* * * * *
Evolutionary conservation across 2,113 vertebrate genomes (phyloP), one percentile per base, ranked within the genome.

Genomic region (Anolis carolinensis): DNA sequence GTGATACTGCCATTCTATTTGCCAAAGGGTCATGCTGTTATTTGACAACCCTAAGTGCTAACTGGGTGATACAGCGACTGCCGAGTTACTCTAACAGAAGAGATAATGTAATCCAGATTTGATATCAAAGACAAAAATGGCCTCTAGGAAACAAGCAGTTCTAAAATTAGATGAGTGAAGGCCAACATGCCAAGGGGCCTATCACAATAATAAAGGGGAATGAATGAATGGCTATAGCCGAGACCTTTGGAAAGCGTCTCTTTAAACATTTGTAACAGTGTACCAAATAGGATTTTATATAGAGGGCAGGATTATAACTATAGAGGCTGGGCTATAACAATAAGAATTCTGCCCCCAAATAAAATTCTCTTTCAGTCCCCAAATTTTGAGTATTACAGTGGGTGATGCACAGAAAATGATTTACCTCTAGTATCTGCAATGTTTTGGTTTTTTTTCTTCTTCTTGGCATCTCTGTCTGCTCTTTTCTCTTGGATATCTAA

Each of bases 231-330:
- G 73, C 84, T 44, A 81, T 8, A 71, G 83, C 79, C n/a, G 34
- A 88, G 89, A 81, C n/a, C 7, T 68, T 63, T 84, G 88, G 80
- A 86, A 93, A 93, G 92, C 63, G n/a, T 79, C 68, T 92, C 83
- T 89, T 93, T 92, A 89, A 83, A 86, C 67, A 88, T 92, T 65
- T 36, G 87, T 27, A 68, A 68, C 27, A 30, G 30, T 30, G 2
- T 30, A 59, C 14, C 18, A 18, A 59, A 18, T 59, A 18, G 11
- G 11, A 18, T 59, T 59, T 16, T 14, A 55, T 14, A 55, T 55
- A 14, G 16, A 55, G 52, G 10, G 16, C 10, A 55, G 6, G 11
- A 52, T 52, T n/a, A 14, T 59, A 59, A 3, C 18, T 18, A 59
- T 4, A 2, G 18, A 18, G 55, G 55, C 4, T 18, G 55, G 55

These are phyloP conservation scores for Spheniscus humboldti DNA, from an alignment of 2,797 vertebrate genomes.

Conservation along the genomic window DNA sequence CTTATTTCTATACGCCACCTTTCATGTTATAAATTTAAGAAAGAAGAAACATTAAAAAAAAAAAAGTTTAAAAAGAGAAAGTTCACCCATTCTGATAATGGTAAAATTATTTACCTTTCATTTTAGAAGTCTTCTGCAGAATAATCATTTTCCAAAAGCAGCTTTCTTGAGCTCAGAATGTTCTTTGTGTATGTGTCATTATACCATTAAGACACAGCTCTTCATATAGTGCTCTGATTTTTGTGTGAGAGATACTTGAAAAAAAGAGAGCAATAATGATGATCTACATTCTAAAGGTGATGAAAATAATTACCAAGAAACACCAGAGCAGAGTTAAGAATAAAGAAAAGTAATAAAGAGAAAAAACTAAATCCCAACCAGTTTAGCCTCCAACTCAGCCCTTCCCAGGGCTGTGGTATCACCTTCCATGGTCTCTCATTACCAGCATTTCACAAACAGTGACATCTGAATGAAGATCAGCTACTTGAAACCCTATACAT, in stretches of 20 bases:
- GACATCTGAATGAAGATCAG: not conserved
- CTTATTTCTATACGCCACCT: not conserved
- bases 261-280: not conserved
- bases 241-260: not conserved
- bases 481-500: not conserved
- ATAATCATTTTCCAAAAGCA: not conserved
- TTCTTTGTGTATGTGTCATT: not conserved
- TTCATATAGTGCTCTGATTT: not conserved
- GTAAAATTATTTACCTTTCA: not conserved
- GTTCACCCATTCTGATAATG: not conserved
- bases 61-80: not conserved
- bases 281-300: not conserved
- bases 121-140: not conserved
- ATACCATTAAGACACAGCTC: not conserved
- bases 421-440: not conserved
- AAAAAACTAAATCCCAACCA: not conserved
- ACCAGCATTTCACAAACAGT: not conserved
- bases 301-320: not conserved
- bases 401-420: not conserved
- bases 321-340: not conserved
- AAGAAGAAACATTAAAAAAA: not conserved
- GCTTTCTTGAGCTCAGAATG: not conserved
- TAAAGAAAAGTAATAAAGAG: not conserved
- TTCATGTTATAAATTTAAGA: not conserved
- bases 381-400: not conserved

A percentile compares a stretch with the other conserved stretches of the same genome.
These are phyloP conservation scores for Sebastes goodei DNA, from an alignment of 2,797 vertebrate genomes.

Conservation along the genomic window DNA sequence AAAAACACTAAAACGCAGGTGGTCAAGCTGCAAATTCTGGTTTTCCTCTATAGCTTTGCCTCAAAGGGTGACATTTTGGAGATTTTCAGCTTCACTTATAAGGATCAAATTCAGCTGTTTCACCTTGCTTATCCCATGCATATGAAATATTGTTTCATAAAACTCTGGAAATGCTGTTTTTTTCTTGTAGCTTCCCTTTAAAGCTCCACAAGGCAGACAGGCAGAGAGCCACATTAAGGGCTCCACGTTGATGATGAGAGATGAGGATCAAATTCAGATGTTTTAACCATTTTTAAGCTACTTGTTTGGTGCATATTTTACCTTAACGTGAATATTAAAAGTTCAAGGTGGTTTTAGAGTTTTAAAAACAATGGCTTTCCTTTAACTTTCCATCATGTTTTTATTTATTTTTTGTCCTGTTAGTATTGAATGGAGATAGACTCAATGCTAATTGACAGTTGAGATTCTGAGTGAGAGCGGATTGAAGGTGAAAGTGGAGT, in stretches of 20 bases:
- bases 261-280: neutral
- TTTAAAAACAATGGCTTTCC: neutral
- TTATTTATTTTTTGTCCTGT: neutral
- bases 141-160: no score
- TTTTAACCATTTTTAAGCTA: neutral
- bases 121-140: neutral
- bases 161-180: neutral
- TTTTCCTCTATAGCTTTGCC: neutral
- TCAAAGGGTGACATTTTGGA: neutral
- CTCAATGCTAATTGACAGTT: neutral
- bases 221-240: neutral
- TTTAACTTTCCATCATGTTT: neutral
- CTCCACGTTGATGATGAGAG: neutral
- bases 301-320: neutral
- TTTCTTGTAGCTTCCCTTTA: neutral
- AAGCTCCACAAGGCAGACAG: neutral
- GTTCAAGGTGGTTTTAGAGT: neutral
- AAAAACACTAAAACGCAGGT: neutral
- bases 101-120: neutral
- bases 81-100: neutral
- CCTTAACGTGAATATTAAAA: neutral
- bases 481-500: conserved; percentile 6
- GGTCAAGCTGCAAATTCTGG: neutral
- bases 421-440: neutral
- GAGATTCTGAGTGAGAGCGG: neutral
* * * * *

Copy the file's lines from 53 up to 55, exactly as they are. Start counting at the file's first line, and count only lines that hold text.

- CTCAATGCTAATTGACAGTT: neutral
- bases 221-240: neutral
- TTTAACTTTCCATCATGTTT: neutral